If you are looking for an answer to the question What is Artificial Intelligence? and you only have a minute, then here's the definition the Association for the Advancement of Artificial Intelligence offers on its home page: "the scientific understanding of the mechanisms underlying thought and intelligent behavior and their embodiment in machines."
However, if you are fortunate enough to have more than a minute, then please get ready to embark upon an exciting journey exploring AI (but beware, it could last a lifetime) …
Fake images and videos have engulfed mass communication media. This is not something recent, manipulations and forgeries have occurred since the advent of photography itself. These alterations can go from innocent retouches in an attempt to make an image visually attractive to the spread of misleading information or even the use of false media in legal instances. Accordingly, the creation of methods that can help us assure the authenticity of an image presented as non-modified is of paramount importance. In this thesis, we aim at detecting image manipulation operations using deep learning techniques. We present three methods showing the progression of our work under one common objective, i.e, the design and test of Convolutional Neural Network (CNN) initialization methods for image forensic problems with a variance stability focus for the output of a CNN layer.First, we carry out an extensive review of the state of the art in deep-learning-based methods for image forensics. From this review we can confirm that the first layer of a CNN has big impact on the final performance. Specifically, the initialization used on the first-layer filters plays an important role that should be in line with the image forensic task in hand.As our first attempt to address this research problem, we propose a low-complexity initialization method for CNNs. Taking advantage of previous methods designed for the computer vision field, we extend the popular Xavier method to design a filter that would provide variance stability after a convolution operation. This method generates a set of random high-pass filters for the initialization of a CNN's first layer. These filters allow us to better identify forensic traces which usually lie towards the high-frequency part of the image.This first approach constitutes a good staring point of our work. However, a wrong assumption, largely utilized in the research community, was made. This is corrected in our second method where we follow a different data-dependent approach and take into consideration the real statistical properties of natural images. Accordingly, we propose a scaling method for first-layer filters which can cope well with different CNN initialization algorithms. The objective remains in keeping the stability of the variance of data flow in a CNN. We also present theoretical and experimental studies on the output variance for convolutional filter, which are the basis of our proposed data-dependent scaling.Next we describe a revisited version of our first proposal now with a corrected assumption on the statistics of natural images. More precisely, we propose an improved random high-pass initialization method which does not explicitly compute the statistics of input data. We believe that such a ``data-independent'' approach has higher flexibility and broader application range than our second method in situations where the computation of input statistics is not possible.Our proposed methods are tested over several image forensic problems and different CNN architectures.Finally, during all this thesis work we took part in a challenge competition of image forgery detection organized by the French National Research Agency and the French Directorate General of Armaments. We explain in the Appendix the objectives of the challenge along with a brief description of our work conducted for the competition.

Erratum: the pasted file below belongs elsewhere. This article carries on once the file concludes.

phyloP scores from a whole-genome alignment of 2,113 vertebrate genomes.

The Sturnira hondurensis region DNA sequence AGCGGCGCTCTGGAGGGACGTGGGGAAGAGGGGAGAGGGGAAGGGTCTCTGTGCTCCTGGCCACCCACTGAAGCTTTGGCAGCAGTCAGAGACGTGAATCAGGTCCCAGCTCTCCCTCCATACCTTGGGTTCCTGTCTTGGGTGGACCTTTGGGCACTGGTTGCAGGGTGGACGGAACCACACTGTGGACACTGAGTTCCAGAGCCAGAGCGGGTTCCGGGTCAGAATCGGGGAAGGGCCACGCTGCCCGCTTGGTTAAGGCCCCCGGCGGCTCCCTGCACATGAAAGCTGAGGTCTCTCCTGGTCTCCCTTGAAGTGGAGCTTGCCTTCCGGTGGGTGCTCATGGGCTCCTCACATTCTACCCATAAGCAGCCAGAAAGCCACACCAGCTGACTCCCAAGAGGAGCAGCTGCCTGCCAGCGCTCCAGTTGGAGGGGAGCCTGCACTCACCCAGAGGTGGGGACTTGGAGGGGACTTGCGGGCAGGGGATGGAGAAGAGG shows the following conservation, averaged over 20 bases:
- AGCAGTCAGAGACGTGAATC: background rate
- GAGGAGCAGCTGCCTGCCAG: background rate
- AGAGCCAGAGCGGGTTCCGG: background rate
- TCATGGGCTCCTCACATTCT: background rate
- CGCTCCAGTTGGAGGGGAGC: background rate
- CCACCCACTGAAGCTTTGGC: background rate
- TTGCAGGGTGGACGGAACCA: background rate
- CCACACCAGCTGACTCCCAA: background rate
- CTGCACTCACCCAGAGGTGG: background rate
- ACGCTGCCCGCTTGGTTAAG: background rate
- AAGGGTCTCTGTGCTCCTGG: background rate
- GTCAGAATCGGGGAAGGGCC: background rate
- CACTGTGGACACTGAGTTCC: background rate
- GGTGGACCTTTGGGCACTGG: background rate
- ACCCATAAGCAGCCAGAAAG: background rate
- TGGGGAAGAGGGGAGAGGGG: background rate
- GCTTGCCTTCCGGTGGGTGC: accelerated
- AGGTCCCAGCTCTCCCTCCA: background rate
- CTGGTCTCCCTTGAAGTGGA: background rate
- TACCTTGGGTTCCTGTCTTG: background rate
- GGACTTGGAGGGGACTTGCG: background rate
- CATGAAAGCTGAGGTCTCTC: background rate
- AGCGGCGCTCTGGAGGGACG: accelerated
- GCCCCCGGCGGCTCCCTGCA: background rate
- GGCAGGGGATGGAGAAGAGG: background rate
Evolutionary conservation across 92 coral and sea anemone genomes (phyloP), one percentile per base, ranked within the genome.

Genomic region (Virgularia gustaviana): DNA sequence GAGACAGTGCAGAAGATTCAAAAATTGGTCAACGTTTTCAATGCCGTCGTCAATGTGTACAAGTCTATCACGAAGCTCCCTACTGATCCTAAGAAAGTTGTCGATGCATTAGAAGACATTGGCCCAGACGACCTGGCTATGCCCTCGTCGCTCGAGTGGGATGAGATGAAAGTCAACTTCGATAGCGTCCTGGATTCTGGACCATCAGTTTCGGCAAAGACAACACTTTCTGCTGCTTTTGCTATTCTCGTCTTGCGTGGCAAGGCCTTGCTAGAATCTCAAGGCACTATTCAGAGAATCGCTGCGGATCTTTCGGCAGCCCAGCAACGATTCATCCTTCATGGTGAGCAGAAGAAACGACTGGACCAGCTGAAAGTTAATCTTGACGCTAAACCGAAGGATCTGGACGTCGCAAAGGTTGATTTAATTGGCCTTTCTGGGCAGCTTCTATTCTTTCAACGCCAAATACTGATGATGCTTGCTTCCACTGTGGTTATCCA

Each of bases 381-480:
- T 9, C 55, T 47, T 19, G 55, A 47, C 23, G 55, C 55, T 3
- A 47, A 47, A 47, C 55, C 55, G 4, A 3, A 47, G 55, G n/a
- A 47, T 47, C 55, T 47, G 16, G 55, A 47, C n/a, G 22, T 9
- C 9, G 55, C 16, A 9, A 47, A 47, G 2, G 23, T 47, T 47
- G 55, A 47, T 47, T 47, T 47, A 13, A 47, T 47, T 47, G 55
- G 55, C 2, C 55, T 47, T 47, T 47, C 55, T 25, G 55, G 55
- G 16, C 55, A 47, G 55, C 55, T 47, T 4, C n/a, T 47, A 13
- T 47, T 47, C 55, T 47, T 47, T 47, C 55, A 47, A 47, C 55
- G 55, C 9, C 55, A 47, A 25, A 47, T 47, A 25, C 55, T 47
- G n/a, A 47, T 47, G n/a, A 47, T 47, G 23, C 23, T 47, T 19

The Government has said that artificial intelligence (AI) in GP practices will help manage patients in the elective care backlog. It today announced that new technology and innovation will allow the NHS to treat 30% more elective care patients by 2023/24. It added that NHS'come forward with a delivery plan for tackling the backlog'. In March, NHS England suggested that GPs could be asked to review hospital waiting lists for elective care to help prioritise and manage patients from the following month. Details were limited, but NHS England later told GPs that they must'jointly manage' patients stuck in the backlog of care caused by the Covid pandemic with hospitals. Meanwhile, Pulse revealed in June that NHSX and NHS England were considering the viability of a wider roll out of an artificial intelligence triage model based on that used by Babylon.
I'd love the thank my friends who gave me permission to use their handsome faces in the name of artificial intelligence science! We can definitely tell that this fine gentleman has brown eyes. On the other hand, the model is pretty certain that this individual has blue eyes with a probability greater than 90%. We have a correct prediction but a not very confident probability of 69% (and that's no coincidence). Finally, we try it on me… not so handsome and no so great prediction confidence.